With KB Beach Club’s 70th Anniversary, New Board of Directors, Continuous Improvement and Membership Growth | Vizcaya key

Last week’s election tables to determine the Key Biscayne Beach Club board of directors didn’t have the comedic “Seinfeld” effect when “Kramer” ran for president of the legendary condo board. Del Boca Vista.

After all, it took place on April Fools’ night.

But, it also lacked a ‘controversial’ theme, similar to the club’s election process three years ago.

In fact, it all went well, as did all the new upgrades that rejuvenated the look of the iconic club on its 70th anniversary.

When the ballots were counted on Friday evening, five of the nine candidates emerged victorious:

– Mariana Dominguez-Hardie (two-year term)

– Jamie McCaughan-Thompkins (two-year term)

– Manny Rionda (one year)

– Dwight Hewett (current board member will serve one year)

– Frank Andrews (one year)

They will join incumbents Mike Bracken, who was vice president, and Chris Biggers, who served as treasurer.

These seven members will meet at 6 p.m. on April 14 to vote on the four titled officer positions: president, vice-president, secretary and treasurer.

“There’s so much going on, even if you don’t have a title on the board, you’re just as important.” said Biggers. “Everyone has a niche…and we’re working with Paul (Zuccarini, the general manager), who has been great, to bring the projects to fruition.” Zuccarini replaced the club’s longtime manager Mike O’Brien.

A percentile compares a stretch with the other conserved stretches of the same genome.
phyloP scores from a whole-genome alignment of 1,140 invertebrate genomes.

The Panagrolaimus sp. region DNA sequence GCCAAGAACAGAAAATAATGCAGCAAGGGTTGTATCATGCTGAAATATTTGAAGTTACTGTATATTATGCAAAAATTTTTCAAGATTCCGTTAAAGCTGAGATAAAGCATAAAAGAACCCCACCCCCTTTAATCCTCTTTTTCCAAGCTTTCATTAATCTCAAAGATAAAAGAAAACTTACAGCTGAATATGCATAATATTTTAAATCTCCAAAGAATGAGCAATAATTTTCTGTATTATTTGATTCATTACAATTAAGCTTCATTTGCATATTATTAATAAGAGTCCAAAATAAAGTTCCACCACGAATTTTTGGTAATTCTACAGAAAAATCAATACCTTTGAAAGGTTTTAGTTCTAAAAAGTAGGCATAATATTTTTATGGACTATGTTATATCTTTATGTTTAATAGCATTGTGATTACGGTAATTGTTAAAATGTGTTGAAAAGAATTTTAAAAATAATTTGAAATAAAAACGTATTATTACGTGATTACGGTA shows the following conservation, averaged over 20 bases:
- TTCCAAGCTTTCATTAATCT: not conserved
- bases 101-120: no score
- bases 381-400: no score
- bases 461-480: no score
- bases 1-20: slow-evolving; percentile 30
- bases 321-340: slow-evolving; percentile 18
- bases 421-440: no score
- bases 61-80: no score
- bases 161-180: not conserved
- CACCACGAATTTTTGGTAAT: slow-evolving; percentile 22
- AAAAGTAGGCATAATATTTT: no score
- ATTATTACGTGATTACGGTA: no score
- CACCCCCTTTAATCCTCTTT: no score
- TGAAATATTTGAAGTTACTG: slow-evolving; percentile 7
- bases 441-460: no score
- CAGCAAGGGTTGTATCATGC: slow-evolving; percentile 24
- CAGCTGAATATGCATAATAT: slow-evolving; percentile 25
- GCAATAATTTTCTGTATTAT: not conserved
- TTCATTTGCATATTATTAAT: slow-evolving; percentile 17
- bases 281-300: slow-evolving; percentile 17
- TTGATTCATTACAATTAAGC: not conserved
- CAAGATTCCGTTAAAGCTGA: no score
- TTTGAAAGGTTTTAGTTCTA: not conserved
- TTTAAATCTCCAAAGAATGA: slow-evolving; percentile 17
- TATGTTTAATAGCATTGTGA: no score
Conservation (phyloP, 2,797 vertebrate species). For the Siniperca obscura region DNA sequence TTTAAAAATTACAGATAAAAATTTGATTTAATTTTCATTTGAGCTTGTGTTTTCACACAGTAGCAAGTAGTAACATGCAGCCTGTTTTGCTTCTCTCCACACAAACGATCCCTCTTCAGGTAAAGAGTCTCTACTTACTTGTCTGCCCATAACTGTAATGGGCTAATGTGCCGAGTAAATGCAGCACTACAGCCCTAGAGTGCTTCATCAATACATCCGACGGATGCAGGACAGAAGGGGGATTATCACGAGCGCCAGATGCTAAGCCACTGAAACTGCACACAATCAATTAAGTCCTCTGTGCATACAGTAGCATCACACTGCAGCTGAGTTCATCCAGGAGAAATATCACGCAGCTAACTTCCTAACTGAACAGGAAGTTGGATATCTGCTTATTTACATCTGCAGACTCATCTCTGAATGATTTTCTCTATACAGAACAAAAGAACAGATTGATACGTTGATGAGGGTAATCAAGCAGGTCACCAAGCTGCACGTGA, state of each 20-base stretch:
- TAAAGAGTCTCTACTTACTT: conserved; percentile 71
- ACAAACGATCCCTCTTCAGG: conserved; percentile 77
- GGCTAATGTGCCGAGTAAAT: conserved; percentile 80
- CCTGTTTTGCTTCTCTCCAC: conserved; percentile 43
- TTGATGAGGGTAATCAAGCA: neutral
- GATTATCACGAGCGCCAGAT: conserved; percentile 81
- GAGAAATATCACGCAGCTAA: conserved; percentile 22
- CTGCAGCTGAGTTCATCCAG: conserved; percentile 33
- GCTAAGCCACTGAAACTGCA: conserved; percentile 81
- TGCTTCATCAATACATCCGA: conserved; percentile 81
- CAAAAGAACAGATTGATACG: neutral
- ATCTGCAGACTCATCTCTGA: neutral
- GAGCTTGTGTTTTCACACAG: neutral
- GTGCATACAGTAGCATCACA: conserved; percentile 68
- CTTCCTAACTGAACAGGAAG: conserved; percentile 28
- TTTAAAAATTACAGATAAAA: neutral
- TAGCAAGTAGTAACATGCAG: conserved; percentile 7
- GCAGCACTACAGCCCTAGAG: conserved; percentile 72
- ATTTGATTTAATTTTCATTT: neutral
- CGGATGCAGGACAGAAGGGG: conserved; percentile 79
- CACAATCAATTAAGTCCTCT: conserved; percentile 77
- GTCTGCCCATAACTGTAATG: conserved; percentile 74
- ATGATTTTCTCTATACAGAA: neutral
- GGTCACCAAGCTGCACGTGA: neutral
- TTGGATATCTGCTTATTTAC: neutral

Three years ago, a hotly contested election – which suffered some delays due to voting eligibility issues – resulted in just four votes separating the top four elected.

It was also the year of tumult, when some club members and other residents publicly questioned the direction the club was heading. The problem was its appearance, the lack of maintenance and the financial problems resulting from the non-payment of certain dues.

“This (election) was not controversial at all,” Biggers said proudly. “Over the next three years, we completely reversed all of that.”

Poor record keeping over the years has been the main reason why some members have never had to pay dues.

“It was tough,” said Biggers, who had to find ways to straighten out the financial books in her first role as treasurer. “It’s funny, I used to pay my dues every year, but some people hadn’t paid for three years and there was no way to prove it. When we went through all of this, we found over 200 cases over a year in arrears.

The Beach Club’s one-time membership fee will drop from its longstanding requirement of $6,000 to $8,000 on July 1, while annual dues have remained at $695 for the past few years – “Best deal in town”, Biggers said.

Over the past three years, dozens of renovations have taken place at the club, including a new roof, ceiling fans, better lighting, kitchen renovations, hurricane shutters, new electrical conduits, new landscaping and patio furniture. Plus a connection to the Village sewer system.

“Physical appearance did a 180,” said Biggers, who noted there were 600 paying members at the end of 2021; a cap of 625 members will be initiated this year.

Credit for the recent turnaround goes largely to Hewett, club chairman for the past two years, along with Bracken and Biggers, and their four other board members – Jack Macia, Nancy Stoner-Downs, Sixto Campano and Craig Hardie, who chose not to race this time.